We open our door to an even warmer climate and look forward to seeing Franco Zeffirelli's 1982 Pagliacci, one of the best opera films ever made. We view it at Cinematocasa, an exclusive movie theater available for private parties in Palermo. For dinner before the show, we order Busiate alla Trapanese, a Sicilian pasta dish made with fresh tomatoes, almonds, garlic, basil, and twisted local pasta. Our plates are topped with a grilled Italian sausage and eggplant.

The Pagliacci cast includes Teresa Stratas, Placido Domingo, and Juan Pons. Franco Zeffirelli directs. Georges Prêtre conducts the orchestra and chorus.

After our evening in Palermo, it's on to Paris for books, as well as food and opera. We arrive in Paris early in the day and use our time to locate a famous bookstore, Le Pont Traversé (The Crossed Bridge) at 62 Rue de Vaugirard. Unfortunately, it closed permanently on the last day of 2020. Its loss denotes the end of an era that saw scholars and politicians spend hours among the 11,000 volumes under its opaline chandelier. Now, it is a local bistro, where we order coffee with cheesy quiche Lorraine and ratatouille, a dish made with tomatoes, peppers, zucchini, and eggplant.

"No, Manon, there is not one piece of petit rat in ratatouille and the restaurant's chat d'attaque won't let you check his kitchen."

It seems that England is not the only country that has feline singing societies. There is one that meets on the roof L'eglise de la Madeleine in Paris. They sing very different music, however. French cats specialize in music by Impressionist composers like Gustave Charpentier. Tonight, while we are at the Bastille, Parisian cats are singing some of the music from the opera Louise.

At the Bastille, there is an interesting, completely choreographed performance of Bizet's opera, Carmen. Sergei Larin is Don José, Carmen is Béatrice Uria Monzon, Norah Amsellem is Micaëla, and Gino Quilico is Escamillo. The director is Alfredo Arias and the conductor is Frédéric Chaslin.


On the trip from France to England, tour members dine in the Flying Carpet's cabin on one of our chef's special recipes. It's his Russian grandmother's home made borscht, a thick sweet and sour beef stew made with beets, carrots, onions, and potatoes. Just before serving, each portion is topped with sour cream.

We are flying to London for Rossini's Ermione at Glyndebourne Opera. Recorded at Glyndebourne's superb new opera house, this production of Rossini's Ermione, an almost forgotten tragic opera, has proved to be an unequivocal success. Based on Racine's Andromaque, Graham Vick set this account of the Greek and Trojan love tangle in the classically-inspired auditorium of an Italian opera house, rather than in ancient Greece. The cast includes Anna Caterina Antonacci as Ermione; Diana Montague as Andromaca; Bruce Ford as Oreste; Jorge Lopez-Yanez as Pirro; and Gwynne Howell as Fenicio. The conductor is Colin Davis.


When the opera is over, we return to London and the Magic Opera Flying Carpet for a good night's sleep. After our English breakfast, we fly to Naarden in the northern part of the Netherlands. For dinner in Naarden, we eat thick, dry-aged rib-eye steak, served with a choice of sweet or white potato fries in the Porterhouse Restaurant. Then, we move on to an outdoor cafe for dessert and coffee.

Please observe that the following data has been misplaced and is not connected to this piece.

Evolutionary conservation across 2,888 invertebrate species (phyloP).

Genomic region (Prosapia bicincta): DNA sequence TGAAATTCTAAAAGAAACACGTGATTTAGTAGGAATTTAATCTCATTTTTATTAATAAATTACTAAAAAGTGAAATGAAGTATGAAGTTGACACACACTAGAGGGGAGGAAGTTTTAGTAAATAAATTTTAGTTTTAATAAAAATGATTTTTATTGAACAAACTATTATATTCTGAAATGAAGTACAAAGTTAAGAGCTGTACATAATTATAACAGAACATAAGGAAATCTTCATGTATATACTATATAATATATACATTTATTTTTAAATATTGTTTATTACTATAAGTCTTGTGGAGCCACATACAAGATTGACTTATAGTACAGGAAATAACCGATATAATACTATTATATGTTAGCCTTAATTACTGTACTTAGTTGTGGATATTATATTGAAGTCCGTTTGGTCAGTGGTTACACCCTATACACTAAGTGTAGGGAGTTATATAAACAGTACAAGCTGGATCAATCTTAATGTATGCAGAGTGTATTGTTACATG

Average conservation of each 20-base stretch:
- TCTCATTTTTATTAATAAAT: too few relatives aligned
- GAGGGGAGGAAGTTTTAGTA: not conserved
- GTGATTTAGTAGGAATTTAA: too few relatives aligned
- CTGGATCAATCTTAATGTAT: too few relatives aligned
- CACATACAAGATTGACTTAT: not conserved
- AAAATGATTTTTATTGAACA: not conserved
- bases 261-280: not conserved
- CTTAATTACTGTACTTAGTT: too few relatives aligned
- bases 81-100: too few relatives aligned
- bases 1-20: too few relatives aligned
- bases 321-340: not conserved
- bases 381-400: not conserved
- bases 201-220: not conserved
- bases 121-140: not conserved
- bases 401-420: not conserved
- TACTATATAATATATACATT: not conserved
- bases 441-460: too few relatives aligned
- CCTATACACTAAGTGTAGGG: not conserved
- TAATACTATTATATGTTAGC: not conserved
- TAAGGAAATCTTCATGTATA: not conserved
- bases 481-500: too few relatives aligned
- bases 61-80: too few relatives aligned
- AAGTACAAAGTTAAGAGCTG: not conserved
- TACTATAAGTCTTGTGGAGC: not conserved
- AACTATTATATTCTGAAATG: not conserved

Naarden's Grote Kerk (Great Church) on Marktstraat (Market Street) dates from the 15th century. Prior to the Protestant Reformation, it was named for St. Vitus. It is one of the oldest churches in The Netherlands, having survived the Spanish invasion of 1572 and the subsequent burning of the town. The church has numerous wooden vaults painted with scenes from the Old and New Testaments. These were hidden for many years but were rediscovered in a recent restoration. The church is the venue for a number of cultural activities such as concerts by the Netherlands Bach Society.

At the Grote Kerk in Naarden, the Netherlands Bach Society performs Bach's Mass in B minor. Between the opening "Kyrie" and the final "Dona nobis pacem," there are arias, duets, and ensemble sections for four, five, six and even eight voices. The Netherlands Bach Society recorded this performance on December 15, 2016, for their series, All of Bach.

Cast: Jos van Veldhoven, conductor; Hana Blažíková, first soprano; Anna Reinhold, second soprano; David Erler, alto; Thomas Hobbs, tenor; Peter Harvey, bass.

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After a quiet night on the Flying Carpet, we sample a Dutch breakfast. They do not let the English outdo them. We feast on several kinds of meat with wonderfully fresh eggs, sweet butter, creamy cheeses, and all kinds of lattes.

When we arrive in Tokyo, the weather is stormy and we need our heavy coats. Tour members are excited to taste authentic Japanese dishes such as Yakitori skewered chicken. We go to a restaurant that specializes in the dish. For their Yakitori, chunks of chicken breast are marinated overnight, then brushed with a sweet soy glaze and grilled over charcoal. While chicken is most common, you can also find other skewered meats and vegetables on the Yakitori menus. Because of the advanced level of Japanese chicken butchery, liver, gizzards, and skin also make regular appearances on those menus.

In Tokyo we see a 2002 production of Bellini's I Capuletti e I Montecchi starring Mariella Devia and Sonia Ganassi, conducted by Daniele Callegari and directed by Pier Luigi Pizzi.

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We top off the evening in Tokyo by tasting numerous varieties of Japanese beer and listening to equally numerous drinking songs offered by tour members from various countries. Tomorrow we return to Los Angeles and sunshine.

Photos of Susan Graham courtesy of Los Angeles Opera.